|Publication number||US4814700 A|
|Application number||US 07/111,962|
|Publication date||Mar 21, 1989|
|Filing date||Oct 23, 1987|
|Priority date||Oct 23, 1987|
|Publication number||07111962, 111962, US 4814700 A, US 4814700A, US-A-4814700, US4814700 A, US4814700A|
|Original Assignee||Westinghouse Electric Corp.|
|Export Citation||BiBTeX, EndNote, RefMan|
|Patent Citations (4), Referenced by (5), Classifications (12), Legal Events (7)|
|External Links: USPTO, USPTO Assignment, Espacenet|
The present invention is concerned with measuring the field current being conducted from an exciter to a generator via a pair of axial leads extending along the center of a shaft coupled to the generator and the exciter.
It is known to associate a wound rotor generator with an exciter which supplies a dc field current to the generator rotor via a pair of axial leads extending along the center of a shaft which is common to the exciter and the generator. It is desirable to be able to measure this field current in connection with monitoring generator performance, testing of generator transient response, detection of field winding shorts and diagnosis of excitation system malfunctions. However, in the case of certain types of generators, such as those having a brushless excitation system, the generator rotor field winding current cannot be measured directly.
It is an object of the present invention to measure such field current without requiring any structural modification of the exciter, the generator, or the shaft.
Another object of the invention is effect such field current measurement in a simple and inexpensive manner.
Yet another object of the invention is to effect such measurement by means of a structurally simple, passive device.
The above and other objects are achieved, according to the present invention, in a rotating machine including a generator having a rotor provided with a field winding, an exciter having an armature, a rotatable steel shaft connected to the generator rotor and the exciter armature, and current conductors enclosed by, and extending axially along, the shaft for conducting a dc generator excitation current from the exciter to the generator rotor field winding, which current creates a magnetic field within the shaft, by the provision of: means defining a stationary magnetic field path external to the shaft and magnetically coupled to the shaft for conducting a predetermined portion of the magnetic field created in the shaft, the path being disposed such that during rotation of the shaft, the intensity of the magnetic field in the path varies cyclically; and magnetic field responsive means magnetically coupled to the path for producing an output signal representative of the rate of change of the magnetic field in the path.
FIG. 1 is a pictorial view illustrating a shaft associated with a C-shaped core, along with the magnetic flux lines which will exist when a current is being conducted along the center of the shaft.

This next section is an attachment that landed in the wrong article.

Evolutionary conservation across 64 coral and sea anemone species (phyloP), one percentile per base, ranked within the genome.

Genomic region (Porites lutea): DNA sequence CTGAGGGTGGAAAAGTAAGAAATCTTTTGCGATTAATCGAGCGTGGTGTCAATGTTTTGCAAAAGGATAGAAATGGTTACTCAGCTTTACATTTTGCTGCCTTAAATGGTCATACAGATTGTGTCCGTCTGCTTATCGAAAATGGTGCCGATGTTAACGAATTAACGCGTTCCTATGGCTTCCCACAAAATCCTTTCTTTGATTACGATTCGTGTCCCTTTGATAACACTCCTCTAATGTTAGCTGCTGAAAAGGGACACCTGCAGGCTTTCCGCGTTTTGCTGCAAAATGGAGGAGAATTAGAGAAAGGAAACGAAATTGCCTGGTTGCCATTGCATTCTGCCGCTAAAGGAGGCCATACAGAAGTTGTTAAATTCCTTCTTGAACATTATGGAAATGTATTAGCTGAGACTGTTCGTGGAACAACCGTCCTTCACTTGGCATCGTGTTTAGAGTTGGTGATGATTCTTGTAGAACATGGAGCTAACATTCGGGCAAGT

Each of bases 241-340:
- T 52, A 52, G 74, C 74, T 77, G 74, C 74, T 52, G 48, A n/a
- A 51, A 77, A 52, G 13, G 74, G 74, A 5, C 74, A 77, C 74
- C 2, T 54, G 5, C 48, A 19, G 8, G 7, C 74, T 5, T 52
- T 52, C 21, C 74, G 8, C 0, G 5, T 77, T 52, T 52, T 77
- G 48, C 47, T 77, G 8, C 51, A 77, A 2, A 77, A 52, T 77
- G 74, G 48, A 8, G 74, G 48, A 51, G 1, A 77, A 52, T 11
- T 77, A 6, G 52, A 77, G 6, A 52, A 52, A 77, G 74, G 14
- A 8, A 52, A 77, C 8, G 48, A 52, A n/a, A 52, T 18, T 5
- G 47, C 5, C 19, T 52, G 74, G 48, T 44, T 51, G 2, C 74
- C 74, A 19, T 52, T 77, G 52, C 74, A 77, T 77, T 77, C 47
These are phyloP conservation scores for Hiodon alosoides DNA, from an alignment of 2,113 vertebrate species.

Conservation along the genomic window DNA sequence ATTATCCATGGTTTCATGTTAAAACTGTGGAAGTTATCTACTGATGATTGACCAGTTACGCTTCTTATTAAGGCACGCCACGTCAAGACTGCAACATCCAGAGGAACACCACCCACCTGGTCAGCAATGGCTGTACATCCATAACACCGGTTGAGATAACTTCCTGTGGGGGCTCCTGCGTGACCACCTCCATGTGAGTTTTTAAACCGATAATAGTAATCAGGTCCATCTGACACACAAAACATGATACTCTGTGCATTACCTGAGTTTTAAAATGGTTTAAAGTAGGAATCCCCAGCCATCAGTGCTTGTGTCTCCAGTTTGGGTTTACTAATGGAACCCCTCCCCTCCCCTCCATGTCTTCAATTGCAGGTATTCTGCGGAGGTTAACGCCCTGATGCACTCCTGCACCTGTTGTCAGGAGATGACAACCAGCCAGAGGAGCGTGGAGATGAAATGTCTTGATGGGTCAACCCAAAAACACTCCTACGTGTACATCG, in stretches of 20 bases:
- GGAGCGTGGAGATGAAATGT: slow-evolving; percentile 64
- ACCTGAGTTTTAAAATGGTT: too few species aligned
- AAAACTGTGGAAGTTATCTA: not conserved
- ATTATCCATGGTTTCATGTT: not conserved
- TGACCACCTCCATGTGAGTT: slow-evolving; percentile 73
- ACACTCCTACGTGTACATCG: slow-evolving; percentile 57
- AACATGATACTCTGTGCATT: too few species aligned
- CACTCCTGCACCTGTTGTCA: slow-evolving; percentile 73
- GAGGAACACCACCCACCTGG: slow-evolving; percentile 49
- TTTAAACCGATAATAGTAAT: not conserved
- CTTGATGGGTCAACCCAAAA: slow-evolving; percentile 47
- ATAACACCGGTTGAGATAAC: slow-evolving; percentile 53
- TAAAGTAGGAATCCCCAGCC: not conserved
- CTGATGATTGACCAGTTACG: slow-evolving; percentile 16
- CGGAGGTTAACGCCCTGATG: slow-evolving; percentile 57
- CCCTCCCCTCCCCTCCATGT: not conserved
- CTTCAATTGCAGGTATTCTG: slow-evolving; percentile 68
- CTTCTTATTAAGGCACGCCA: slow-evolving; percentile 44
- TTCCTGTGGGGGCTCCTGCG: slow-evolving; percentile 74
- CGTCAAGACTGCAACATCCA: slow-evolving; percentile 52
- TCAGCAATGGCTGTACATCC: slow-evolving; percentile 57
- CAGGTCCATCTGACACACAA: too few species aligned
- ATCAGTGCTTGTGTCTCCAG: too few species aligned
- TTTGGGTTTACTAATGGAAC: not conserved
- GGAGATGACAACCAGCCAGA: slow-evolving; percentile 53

FIG. 2 is a perspective, cross-sectional view showing the arrangement of FIG. 1 with the insulation surrounding the conductors at the center of the shaft eliminated to facilitate illustration.
FIG. 1 illustrates a shaft 2 which extends between a wound rotor generator and a brushless exciter and which is secured to the generator rotor and the exciter armature. At the center of shaft 2, there are disposed, as is known, two axial conductors 4 and 6 which are insulated from each other and from shaft 2 by a body of insulation 8.
When a dc current flows through conductors 4 and 6, there will be established a static magnetic field having the form represented by the closed flux lines 1 shown to be located totally within shaft 2. Since shaft 2 is made of steel having a much larger permeability than that of the surrounding air, most of this magnetic field will be confined within the shaft. The density of this magnetic field is relatively low, so that the permeability of the shaft steel will not vary with changes in the magnetic field. As a result, the intensity of this magnetic field is directly proportional to the magnitude of the field current flowing through conductors 4 and 6. Since conductors 4 and 6 rotate as a unit with shaft 2, the magnetic field will also rotate with the shaft, i.e. will be stationary relative to the shaft.
If, now, a high permeability magnetic path is provided outside of the shaft, with the ends of such path being in proximity to the shaft surface, a portion of the magnetic field will be diverted to flow along that path. By way of example, as shown in the drawing, this path is provided by a C-shaped member 16 composed of a high permeability steel of the type customarily employed for transformer cores. The ends of member 16 face the periphery of shaft 2 and form a small air gap therewith. With member 16 in the position shown in the drawing, a portion 18 of the magnetic field in shaft 2 will be diverted to flow along the path defined by member 16.
When member 16 is held stationary, and shaft 2 rotates, the magnetic field in member 16 will vary in magnitude at a frequency equal to the speed of rotation of shaft 2. The peak-to-peak variation of this magnetic field variation will be proportional to the intensity of the magnetic field in shaft 2 and thus to the magnitude of the field current flowing through conductors 4 and 6.